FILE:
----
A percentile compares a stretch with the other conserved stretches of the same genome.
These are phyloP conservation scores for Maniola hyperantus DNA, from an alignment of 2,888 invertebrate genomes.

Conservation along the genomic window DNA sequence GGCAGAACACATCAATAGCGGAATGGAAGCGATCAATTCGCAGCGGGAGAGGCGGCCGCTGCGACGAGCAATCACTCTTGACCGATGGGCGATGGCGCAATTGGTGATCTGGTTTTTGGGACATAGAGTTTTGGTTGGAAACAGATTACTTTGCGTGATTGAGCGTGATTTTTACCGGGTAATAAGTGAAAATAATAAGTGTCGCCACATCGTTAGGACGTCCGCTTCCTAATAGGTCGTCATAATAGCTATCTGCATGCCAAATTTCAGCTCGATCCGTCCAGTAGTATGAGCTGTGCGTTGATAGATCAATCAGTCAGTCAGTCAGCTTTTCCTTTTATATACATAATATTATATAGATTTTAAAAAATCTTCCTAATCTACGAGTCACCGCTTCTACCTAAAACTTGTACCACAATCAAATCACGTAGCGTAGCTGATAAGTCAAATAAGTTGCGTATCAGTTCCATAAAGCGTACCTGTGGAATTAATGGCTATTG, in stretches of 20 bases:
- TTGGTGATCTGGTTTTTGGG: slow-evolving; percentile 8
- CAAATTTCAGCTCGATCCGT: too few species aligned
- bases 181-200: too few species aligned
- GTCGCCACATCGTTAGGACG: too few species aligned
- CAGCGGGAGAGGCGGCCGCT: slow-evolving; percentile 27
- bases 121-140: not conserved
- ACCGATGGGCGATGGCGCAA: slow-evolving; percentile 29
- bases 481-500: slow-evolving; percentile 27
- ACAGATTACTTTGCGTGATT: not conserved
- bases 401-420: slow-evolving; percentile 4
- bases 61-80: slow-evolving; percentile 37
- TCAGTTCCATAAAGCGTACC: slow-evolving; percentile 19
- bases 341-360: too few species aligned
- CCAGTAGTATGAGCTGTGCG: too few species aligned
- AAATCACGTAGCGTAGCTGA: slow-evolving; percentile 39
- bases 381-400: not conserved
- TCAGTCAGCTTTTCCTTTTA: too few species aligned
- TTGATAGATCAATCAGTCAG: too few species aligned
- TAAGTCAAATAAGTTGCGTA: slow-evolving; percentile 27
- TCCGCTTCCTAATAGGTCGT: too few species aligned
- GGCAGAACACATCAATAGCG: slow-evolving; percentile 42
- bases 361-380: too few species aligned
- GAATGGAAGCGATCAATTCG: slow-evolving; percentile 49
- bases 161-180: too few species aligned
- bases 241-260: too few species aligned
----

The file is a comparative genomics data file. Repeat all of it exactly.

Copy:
A percentile compares a stretch with the other conserved stretches of the same genome.
These are phyloP conservation scores for Maniola hyperantus DNA, from an alignment of 2,888 invertebrate genomes.

Conservation along the genomic window DNA sequence GGCAGAACACATCAATAGCGGAATGGAAGCGATCAATTCGCAGCGGGAGAGGCGGCCGCTGCGACGAGCAATCACTCTTGACCGATGGGCGATGGCGCAATTGGTGATCTGGTTTTTGGGACATAGAGTTTTGGTTGGAAACAGATTACTTTGCGTGATTGAGCGTGATTTTTACCGGGTAATAAGTGAAAATAATAAGTGTCGCCACATCGTTAGGACGTCCGCTTCCTAATAGGTCGTCATAATAGCTATCTGCATGCCAAATTTCAGCTCGATCCGTCCAGTAGTATGAGCTGTGCGTTGATAGATCAATCAGTCAGTCAGTCAGCTTTTCCTTTTATATACATAATATTATATAGATTTTAAAAAATCTTCCTAATCTACGAGTCACCGCTTCTACCTAAAACTTGTACCACAATCAAATCACGTAGCGTAGCTGATAAGTCAAATAAGTTGCGTATCAGTTCCATAAAGCGTACCTGTGGAATTAATGGCTATTG, in stretches of 20 bases:
- TTGGTGATCTGGTTTTTGGG: slow-evolving; percentile 8
- CAAATTTCAGCTCGATCCGT: too few species aligned
- bases 181-200: too few species aligned
- GTCGCCACATCGTTAGGACG: too few species aligned
- CAGCGGGAGAGGCGGCCGCT: slow-evolving; percentile 27
- bases 121-140: not conserved
- ACCGATGGGCGATGGCGCAA: slow-evolving; percentile 29
- bases 481-500: slow-evolving; percentile 27
- ACAGATTACTTTGCGTGATT: not conserved
- bases 401-420: slow-evolving; percentile 4
- bases 61-80: slow-evolving; percentile 37
- TCAGTTCCATAAAGCGTACC: slow-evolving; percentile 19
- bases 341-360: too few species aligned
- CCAGTAGTATGAGCTGTGCG: too few species aligned
- AAATCACGTAGCGTAGCTGA: slow-evolving; percentile 39
- bases 381-400: not conserved
- TCAGTCAGCTTTTCCTTTTA: too few species aligned
- TTGATAGATCAATCAGTCAG: too few species aligned
- TAAGTCAAATAAGTTGCGTA: slow-evolving; percentile 27
- TCCGCTTCCTAATAGGTCGT: too few species aligned
- GGCAGAACACATCAATAGCG: slow-evolving; percentile 42
- bases 361-380: too few species aligned
- GAATGGAAGCGATCAATTCG: slow-evolving; percentile 49
- bases 161-180: too few species aligned
- bases 241-260: too few species aligned